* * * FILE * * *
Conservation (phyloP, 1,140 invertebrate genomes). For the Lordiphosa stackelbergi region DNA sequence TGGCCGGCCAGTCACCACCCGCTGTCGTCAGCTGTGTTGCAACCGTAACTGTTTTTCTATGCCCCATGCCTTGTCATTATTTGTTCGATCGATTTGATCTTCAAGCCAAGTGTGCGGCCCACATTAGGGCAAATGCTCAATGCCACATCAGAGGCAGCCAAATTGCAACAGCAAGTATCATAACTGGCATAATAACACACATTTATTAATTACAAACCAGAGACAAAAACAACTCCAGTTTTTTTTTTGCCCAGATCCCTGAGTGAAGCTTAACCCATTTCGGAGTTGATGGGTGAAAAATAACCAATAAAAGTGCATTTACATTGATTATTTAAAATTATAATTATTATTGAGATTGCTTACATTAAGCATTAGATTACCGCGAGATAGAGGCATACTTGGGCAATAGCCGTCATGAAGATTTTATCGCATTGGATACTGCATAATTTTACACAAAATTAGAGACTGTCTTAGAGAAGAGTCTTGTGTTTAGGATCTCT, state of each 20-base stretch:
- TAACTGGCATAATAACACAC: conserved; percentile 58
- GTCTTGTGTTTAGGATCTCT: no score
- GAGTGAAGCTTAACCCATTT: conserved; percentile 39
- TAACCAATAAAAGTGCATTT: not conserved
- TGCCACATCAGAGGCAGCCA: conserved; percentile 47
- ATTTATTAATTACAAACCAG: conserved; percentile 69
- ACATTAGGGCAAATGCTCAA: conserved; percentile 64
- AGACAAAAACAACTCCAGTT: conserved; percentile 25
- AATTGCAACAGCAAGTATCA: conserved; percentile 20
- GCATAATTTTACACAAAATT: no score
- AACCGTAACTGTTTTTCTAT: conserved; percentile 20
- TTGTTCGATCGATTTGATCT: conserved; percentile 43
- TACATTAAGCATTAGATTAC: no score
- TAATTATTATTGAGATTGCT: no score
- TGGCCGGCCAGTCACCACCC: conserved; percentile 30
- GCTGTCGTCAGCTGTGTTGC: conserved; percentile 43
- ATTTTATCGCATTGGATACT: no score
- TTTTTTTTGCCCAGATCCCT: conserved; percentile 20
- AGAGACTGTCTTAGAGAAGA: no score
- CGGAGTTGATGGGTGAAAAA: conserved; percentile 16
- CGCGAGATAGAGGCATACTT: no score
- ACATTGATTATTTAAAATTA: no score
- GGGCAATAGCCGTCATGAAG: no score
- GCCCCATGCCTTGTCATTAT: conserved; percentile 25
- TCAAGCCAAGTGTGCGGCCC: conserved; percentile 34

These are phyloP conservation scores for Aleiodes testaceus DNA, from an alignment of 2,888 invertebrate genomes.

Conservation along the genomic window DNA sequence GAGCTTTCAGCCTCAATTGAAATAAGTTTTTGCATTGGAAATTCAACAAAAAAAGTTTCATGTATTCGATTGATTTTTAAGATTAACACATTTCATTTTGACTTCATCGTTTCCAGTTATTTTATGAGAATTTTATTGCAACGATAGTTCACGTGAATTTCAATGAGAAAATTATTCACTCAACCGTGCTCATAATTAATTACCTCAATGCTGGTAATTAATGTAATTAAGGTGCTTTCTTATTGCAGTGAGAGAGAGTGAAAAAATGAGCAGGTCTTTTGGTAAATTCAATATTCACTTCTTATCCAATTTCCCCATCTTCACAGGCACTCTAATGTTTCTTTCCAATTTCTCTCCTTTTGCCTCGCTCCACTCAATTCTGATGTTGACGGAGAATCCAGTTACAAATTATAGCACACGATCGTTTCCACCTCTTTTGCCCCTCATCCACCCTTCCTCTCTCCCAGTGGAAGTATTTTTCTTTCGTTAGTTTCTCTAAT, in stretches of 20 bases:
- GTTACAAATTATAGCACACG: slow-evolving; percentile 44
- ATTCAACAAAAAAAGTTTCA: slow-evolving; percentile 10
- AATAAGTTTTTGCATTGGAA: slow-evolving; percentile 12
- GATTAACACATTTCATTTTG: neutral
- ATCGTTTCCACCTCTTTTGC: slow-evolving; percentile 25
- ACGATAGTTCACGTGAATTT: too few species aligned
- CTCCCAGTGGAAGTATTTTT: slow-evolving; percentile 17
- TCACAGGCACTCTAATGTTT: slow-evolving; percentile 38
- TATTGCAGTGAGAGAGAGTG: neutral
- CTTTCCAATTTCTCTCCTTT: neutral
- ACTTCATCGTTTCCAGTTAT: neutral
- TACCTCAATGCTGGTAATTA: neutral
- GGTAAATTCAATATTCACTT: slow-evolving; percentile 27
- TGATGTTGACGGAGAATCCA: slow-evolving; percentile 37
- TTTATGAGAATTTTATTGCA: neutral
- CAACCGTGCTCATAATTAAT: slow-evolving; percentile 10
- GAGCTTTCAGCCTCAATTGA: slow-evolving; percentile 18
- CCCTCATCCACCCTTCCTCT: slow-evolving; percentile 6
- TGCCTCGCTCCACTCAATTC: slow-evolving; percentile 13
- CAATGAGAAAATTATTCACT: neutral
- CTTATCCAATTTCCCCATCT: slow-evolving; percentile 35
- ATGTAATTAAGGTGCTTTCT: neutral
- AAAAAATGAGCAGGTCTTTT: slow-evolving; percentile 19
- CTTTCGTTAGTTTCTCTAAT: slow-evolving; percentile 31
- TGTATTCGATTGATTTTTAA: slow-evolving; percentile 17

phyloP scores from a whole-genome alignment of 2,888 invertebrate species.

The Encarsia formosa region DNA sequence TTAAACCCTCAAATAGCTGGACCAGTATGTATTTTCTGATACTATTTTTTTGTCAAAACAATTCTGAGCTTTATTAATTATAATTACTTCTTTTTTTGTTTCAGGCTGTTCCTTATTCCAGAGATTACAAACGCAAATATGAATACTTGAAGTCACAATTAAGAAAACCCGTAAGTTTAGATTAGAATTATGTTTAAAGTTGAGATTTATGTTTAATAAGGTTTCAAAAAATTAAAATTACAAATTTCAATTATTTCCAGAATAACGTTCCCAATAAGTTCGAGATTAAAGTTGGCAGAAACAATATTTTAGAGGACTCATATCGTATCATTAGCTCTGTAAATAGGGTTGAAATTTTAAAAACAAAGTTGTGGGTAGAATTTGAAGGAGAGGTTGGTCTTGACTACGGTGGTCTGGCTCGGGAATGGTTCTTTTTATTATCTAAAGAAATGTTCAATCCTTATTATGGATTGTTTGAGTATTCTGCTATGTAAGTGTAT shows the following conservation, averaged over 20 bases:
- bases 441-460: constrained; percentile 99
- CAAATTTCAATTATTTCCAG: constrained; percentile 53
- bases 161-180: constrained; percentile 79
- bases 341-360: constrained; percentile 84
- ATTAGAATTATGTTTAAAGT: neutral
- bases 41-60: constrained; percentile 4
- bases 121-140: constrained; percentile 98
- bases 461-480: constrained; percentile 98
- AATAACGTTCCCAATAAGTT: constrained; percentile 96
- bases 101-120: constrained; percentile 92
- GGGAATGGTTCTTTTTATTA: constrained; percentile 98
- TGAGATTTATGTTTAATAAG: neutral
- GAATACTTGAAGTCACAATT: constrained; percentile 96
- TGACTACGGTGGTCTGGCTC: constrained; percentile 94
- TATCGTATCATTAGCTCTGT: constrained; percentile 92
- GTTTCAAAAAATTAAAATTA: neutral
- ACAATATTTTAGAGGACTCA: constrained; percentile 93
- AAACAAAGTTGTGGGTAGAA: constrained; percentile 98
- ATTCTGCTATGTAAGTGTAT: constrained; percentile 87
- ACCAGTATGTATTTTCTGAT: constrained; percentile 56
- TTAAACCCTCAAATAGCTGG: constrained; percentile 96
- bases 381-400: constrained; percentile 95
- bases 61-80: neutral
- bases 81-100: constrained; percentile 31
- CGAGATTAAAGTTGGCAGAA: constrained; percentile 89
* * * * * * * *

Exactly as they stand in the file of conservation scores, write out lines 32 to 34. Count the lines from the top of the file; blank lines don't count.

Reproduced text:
- GATTAACACATTTCATTTTG: neutral
- ATCGTTTCCACCTCTTTTGC: slow-evolving; percentile 25
- ACGATAGTTCACGTGAATTT: too few species aligned